Stars and their lives
An average star is born in a nebula, a cloud of gas and dust that contains hydrogen and helium. Gravity causes this dust and gas to bind together and then, a star is formed. The star begins to burn, fuelled by nuclear fusion. The life of a star depends on the star’s mass and the colour of the star depends on the temperature. If the core of the star does not reach the required high temperature, it will be a brown dwarf, a ‘failed star’. But if it does reach the needed temperature, it will evolve into a protostar, the core of this star is 15,000,000°C. As the protostar grows, it releases energy and causes it to shine. When the core is hot enough for the helium to fuse to form carbon, the outer layers start to expand, cools down and it will shine less brightly, this is a red giant. The helium in the core of the star will then run out, and the gassy outer layer will drift off. What is then remaining in the core becomes a white dwarf and when the star stops shining, it will be a black dwarf.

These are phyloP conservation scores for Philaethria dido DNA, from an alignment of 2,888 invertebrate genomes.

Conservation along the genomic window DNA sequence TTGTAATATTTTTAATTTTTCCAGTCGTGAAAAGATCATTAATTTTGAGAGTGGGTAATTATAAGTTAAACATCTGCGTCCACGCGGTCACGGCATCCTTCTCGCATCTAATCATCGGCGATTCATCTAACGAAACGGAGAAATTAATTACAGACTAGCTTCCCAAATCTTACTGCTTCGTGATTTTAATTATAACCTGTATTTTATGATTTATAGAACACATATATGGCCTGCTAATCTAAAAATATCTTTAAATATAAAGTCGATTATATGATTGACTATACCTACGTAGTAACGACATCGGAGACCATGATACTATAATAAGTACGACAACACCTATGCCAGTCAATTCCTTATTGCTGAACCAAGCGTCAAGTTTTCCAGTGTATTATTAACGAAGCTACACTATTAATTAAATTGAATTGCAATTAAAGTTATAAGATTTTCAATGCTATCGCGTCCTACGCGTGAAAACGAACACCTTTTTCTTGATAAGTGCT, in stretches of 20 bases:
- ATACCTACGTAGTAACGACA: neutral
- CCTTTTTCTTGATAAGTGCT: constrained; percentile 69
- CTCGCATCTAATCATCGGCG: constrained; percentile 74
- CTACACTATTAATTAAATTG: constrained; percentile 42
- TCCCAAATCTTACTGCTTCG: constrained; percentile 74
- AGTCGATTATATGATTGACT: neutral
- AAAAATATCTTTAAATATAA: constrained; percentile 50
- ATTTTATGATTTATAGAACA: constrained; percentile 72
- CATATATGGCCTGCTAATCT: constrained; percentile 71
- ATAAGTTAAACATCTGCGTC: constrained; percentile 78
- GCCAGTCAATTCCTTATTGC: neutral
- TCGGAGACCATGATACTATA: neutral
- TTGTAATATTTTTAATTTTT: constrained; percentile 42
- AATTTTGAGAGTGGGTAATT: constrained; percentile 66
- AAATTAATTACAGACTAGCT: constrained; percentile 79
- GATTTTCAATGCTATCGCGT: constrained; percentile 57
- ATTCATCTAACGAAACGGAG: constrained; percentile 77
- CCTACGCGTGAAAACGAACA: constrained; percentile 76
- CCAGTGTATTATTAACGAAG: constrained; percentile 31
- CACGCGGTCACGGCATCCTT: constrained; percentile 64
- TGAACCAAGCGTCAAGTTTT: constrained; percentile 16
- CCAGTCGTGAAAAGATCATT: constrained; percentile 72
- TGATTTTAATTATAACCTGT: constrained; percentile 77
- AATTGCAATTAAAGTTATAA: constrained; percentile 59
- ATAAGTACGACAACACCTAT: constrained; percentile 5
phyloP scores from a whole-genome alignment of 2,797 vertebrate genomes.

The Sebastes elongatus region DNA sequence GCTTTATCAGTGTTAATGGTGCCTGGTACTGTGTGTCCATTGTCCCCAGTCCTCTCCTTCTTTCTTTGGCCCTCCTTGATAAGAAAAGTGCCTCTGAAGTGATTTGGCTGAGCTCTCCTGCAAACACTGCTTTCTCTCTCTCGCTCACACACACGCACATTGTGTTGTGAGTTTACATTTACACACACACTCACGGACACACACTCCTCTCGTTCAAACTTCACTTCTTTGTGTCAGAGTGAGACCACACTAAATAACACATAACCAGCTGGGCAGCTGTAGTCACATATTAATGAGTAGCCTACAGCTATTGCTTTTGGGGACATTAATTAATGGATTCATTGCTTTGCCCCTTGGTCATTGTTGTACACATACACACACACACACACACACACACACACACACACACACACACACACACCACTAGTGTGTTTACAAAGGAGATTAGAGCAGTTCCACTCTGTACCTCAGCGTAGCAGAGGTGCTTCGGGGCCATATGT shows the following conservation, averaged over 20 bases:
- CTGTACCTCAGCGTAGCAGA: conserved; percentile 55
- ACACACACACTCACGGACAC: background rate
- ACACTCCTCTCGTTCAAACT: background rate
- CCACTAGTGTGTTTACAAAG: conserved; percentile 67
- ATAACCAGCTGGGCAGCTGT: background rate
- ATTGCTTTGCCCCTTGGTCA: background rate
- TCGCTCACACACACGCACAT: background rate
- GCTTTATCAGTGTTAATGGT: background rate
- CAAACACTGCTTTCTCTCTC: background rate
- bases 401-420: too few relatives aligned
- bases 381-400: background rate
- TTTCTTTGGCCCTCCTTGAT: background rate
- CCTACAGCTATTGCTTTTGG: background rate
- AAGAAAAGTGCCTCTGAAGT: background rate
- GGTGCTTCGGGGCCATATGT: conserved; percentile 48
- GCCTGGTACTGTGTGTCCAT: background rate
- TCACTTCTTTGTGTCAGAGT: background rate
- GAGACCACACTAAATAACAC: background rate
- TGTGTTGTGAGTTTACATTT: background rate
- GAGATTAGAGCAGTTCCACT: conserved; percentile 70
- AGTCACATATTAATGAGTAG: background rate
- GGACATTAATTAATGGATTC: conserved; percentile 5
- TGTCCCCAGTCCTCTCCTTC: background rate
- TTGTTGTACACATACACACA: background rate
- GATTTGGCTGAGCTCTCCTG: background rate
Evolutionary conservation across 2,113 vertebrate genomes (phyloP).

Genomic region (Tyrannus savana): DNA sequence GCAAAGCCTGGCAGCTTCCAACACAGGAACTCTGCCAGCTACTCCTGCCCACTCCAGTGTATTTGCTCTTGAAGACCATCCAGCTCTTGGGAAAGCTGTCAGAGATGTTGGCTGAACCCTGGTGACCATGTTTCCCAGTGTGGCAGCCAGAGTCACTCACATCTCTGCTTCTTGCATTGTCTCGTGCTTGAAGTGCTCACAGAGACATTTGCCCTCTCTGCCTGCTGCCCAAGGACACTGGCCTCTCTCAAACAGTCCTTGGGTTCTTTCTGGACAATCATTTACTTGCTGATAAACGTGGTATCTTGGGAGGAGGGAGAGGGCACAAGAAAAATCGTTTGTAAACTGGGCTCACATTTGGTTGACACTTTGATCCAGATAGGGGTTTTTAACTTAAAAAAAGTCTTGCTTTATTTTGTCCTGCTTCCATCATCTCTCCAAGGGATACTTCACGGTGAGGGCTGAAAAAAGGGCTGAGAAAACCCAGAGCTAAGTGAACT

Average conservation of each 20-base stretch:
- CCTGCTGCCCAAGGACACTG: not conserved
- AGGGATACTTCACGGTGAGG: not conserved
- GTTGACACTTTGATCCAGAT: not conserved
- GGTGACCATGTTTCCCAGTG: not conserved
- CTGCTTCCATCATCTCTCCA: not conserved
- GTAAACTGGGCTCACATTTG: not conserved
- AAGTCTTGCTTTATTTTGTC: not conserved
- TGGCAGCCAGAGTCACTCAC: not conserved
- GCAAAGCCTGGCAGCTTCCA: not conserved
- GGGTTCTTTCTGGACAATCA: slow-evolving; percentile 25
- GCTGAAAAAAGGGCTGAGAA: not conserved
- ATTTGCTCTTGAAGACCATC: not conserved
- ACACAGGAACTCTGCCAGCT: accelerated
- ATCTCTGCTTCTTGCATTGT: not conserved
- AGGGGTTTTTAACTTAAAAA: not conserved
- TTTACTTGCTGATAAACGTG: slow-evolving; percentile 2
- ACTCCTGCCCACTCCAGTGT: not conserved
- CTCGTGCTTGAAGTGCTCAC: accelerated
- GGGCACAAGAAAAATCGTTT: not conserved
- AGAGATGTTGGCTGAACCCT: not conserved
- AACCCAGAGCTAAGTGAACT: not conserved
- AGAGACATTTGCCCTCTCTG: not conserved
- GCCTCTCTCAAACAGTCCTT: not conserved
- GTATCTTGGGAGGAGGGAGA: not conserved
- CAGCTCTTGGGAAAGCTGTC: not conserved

Sometimes, the star is bigger in size after being a protostar. And so instead of evolving into a red giant, it will be a red supergiant. Red supergiants can become blue supergiants if their nuclear reactions slow down. In the next million years, the nuclear fuel in the star will eventually run out, and the core will collapse, causing a massive explosion that will release a large amount of energy. This is called a supernova. Once the star collapses, a neutron star can be formed (a dense star mostly made out of protons and have a strong magnetic field.) And if the neutron star rotates, it is a pulsar. Sometimes, some bigger stars can collapse into a black hole, a dense “hole” that has a great gravitational pull.